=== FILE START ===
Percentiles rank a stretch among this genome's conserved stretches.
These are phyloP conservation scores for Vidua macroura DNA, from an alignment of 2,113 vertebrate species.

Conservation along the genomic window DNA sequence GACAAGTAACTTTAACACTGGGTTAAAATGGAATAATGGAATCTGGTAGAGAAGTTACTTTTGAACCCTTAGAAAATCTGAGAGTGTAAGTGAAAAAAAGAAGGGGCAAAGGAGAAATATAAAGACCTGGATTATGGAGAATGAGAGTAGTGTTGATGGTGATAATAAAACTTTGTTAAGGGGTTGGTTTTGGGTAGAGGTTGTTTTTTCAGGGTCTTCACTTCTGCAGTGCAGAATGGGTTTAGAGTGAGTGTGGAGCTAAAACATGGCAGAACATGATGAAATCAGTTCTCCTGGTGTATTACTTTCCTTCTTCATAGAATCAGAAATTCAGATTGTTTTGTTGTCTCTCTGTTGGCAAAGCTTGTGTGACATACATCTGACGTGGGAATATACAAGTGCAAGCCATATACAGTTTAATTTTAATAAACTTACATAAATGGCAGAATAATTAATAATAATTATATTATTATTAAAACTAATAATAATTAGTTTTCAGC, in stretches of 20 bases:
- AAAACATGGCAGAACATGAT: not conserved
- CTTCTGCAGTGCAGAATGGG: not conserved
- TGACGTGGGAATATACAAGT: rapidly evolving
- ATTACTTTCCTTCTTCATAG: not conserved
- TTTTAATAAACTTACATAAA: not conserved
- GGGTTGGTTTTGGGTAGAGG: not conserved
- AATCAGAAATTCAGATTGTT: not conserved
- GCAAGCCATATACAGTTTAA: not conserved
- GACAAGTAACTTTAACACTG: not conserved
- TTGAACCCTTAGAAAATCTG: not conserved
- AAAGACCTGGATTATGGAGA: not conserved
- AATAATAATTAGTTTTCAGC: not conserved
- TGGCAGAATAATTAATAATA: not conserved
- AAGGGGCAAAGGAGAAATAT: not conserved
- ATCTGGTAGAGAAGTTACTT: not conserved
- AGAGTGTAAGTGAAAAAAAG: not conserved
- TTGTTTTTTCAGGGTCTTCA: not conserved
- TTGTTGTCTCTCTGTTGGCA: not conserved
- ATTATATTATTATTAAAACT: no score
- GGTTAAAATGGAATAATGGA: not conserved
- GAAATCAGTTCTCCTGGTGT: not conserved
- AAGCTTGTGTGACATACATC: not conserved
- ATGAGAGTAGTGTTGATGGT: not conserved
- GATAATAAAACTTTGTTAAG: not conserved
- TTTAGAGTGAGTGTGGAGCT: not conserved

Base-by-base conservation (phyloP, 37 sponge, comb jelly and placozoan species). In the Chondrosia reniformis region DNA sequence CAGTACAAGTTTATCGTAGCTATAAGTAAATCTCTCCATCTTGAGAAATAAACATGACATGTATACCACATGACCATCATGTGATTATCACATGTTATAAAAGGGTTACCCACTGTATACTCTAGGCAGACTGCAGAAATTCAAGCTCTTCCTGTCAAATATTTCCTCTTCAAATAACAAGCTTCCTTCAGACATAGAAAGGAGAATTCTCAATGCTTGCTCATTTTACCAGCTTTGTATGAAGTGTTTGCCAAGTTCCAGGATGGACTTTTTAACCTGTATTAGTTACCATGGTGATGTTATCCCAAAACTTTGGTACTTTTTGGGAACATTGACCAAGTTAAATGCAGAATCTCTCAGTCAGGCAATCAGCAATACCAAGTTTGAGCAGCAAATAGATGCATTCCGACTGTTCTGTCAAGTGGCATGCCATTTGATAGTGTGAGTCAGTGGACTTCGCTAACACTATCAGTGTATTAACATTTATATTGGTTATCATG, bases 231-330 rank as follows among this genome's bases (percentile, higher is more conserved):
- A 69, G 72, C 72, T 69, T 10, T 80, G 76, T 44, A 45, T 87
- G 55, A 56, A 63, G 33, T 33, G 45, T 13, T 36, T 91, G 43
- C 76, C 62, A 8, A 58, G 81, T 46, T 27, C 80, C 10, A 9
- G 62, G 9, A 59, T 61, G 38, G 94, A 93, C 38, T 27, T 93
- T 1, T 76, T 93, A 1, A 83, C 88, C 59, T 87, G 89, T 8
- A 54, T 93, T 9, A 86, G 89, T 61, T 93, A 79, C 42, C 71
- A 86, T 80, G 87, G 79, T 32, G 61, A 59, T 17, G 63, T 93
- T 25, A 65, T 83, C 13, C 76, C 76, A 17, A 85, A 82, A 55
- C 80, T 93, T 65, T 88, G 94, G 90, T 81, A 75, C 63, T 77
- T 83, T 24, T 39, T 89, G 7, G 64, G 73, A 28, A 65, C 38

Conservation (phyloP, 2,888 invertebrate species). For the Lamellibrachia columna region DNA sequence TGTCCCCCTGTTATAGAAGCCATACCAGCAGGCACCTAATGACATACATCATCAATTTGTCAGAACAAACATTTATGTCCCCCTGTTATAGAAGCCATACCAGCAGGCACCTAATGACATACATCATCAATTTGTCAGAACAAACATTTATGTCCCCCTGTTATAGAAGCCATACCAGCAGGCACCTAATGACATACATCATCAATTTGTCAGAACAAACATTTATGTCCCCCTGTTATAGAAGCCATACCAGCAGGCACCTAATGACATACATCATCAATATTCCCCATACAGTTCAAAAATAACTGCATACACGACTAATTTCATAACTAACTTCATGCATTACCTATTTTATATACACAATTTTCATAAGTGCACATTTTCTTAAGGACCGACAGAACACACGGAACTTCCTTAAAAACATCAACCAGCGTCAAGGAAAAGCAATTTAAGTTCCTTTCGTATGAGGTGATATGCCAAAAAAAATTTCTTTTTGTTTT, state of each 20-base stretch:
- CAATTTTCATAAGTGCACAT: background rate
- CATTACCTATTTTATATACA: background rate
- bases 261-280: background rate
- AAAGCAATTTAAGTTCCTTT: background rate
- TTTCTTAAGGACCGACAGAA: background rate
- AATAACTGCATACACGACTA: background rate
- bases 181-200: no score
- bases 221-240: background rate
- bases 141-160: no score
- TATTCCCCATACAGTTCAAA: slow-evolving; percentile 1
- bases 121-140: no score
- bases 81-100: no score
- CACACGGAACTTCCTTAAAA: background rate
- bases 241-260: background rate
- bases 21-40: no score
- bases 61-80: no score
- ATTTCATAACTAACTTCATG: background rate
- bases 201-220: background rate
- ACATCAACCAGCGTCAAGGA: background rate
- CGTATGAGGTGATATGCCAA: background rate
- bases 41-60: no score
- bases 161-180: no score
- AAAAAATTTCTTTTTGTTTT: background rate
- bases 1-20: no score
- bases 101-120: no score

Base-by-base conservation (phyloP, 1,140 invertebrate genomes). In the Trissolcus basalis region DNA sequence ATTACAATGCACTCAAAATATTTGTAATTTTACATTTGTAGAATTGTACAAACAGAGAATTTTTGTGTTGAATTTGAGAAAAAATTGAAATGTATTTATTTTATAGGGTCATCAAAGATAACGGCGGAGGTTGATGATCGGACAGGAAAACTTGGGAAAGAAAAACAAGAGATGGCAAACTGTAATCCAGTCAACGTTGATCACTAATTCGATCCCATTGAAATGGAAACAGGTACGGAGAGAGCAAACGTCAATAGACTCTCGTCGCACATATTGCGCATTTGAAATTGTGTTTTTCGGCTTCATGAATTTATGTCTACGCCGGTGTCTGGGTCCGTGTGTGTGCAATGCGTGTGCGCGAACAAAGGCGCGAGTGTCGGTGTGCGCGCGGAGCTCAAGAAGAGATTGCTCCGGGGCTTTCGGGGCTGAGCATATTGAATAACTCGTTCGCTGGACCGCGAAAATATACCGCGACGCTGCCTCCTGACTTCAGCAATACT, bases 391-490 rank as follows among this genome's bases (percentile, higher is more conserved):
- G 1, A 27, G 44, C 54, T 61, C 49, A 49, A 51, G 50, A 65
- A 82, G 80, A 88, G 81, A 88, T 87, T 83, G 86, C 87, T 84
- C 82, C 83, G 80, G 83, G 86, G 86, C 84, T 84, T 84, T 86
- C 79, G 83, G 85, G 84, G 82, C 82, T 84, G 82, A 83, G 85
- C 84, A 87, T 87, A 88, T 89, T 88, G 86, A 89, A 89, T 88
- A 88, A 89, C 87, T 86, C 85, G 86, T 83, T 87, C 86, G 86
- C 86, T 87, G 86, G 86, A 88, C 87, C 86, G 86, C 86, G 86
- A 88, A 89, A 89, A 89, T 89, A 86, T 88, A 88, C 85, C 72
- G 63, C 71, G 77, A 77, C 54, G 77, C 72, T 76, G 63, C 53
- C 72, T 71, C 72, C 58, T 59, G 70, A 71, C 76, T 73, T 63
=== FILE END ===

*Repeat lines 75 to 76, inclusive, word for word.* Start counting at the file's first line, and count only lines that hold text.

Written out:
- G 63, C 71, G 77, A 77, C 54, G 77, C 72, T 76, G 63, C 53
- C 72, T 71, C 72, C 58, T 59, G 70, A 71, C 76, T 73, T 63